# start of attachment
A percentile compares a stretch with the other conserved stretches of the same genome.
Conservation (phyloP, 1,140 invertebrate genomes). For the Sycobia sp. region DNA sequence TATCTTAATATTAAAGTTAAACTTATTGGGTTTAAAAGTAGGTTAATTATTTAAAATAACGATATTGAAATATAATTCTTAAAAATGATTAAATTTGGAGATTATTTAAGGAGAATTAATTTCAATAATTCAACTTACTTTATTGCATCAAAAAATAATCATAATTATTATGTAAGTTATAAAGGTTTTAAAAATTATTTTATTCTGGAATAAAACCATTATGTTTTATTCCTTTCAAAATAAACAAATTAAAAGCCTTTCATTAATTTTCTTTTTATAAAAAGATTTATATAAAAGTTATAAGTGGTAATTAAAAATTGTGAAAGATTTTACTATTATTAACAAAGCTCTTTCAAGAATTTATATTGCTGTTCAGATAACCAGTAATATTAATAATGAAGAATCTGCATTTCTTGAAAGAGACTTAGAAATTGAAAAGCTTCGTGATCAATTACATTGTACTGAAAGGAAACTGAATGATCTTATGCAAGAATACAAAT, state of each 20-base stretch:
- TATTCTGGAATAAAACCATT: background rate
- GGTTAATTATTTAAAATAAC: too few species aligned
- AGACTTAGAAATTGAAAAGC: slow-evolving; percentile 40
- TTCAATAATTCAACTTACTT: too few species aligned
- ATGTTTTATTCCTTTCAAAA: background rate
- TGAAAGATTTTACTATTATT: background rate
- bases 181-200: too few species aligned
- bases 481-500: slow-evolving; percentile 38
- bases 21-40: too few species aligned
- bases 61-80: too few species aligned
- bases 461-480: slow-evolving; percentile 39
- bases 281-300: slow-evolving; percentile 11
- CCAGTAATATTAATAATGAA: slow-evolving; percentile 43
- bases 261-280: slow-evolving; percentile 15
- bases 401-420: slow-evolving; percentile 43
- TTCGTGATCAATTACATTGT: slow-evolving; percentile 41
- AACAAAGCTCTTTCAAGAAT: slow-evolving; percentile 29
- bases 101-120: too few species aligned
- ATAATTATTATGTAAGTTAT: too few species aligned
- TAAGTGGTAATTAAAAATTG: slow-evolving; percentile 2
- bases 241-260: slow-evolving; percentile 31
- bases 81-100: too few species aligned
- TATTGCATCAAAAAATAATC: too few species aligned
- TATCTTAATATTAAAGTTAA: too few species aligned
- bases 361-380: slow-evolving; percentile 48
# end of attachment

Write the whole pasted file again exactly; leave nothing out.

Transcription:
A percentile compares a stretch with the other conserved stretches of the same genome.
Conservation (phyloP, 1,140 invertebrate genomes). For the Sycobia sp. region DNA sequence TATCTTAATATTAAAGTTAAACTTATTGGGTTTAAAAGTAGGTTAATTATTTAAAATAACGATATTGAAATATAATTCTTAAAAATGATTAAATTTGGAGATTATTTAAGGAGAATTAATTTCAATAATTCAACTTACTTTATTGCATCAAAAAATAATCATAATTATTATGTAAGTTATAAAGGTTTTAAAAATTATTTTATTCTGGAATAAAACCATTATGTTTTATTCCTTTCAAAATAAACAAATTAAAAGCCTTTCATTAATTTTCTTTTTATAAAAAGATTTATATAAAAGTTATAAGTGGTAATTAAAAATTGTGAAAGATTTTACTATTATTAACAAAGCTCTTTCAAGAATTTATATTGCTGTTCAGATAACCAGTAATATTAATAATGAAGAATCTGCATTTCTTGAAAGAGACTTAGAAATTGAAAAGCTTCGTGATCAATTACATTGTACTGAAAGGAAACTGAATGATCTTATGCAAGAATACAAAT, state of each 20-base stretch:
- TATTCTGGAATAAAACCATT: background rate
- GGTTAATTATTTAAAATAAC: too few species aligned
- AGACTTAGAAATTGAAAAGC: slow-evolving; percentile 40
- TTCAATAATTCAACTTACTT: too few species aligned
- ATGTTTTATTCCTTTCAAAA: background rate
- TGAAAGATTTTACTATTATT: background rate
- bases 181-200: too few species aligned
- bases 481-500: slow-evolving; percentile 38
- bases 21-40: too few species aligned
- bases 61-80: too few species aligned
- bases 461-480: slow-evolving; percentile 39
- bases 281-300: slow-evolving; percentile 11
- CCAGTAATATTAATAATGAA: slow-evolving; percentile 43
- bases 261-280: slow-evolving; percentile 15
- bases 401-420: slow-evolving; percentile 43
- TTCGTGATCAATTACATTGT: slow-evolving; percentile 41
- AACAAAGCTCTTTCAAGAAT: slow-evolving; percentile 29
- bases 101-120: too few species aligned
- ATAATTATTATGTAAGTTAT: too few species aligned
- TAAGTGGTAATTAAAAATTG: slow-evolving; percentile 2
- bases 241-260: slow-evolving; percentile 31
- bases 81-100: too few species aligned
- TATTGCATCAAAAAATAATC: too few species aligned
- TATCTTAATATTAAAGTTAA: too few species aligned
- bases 361-380: slow-evolving; percentile 48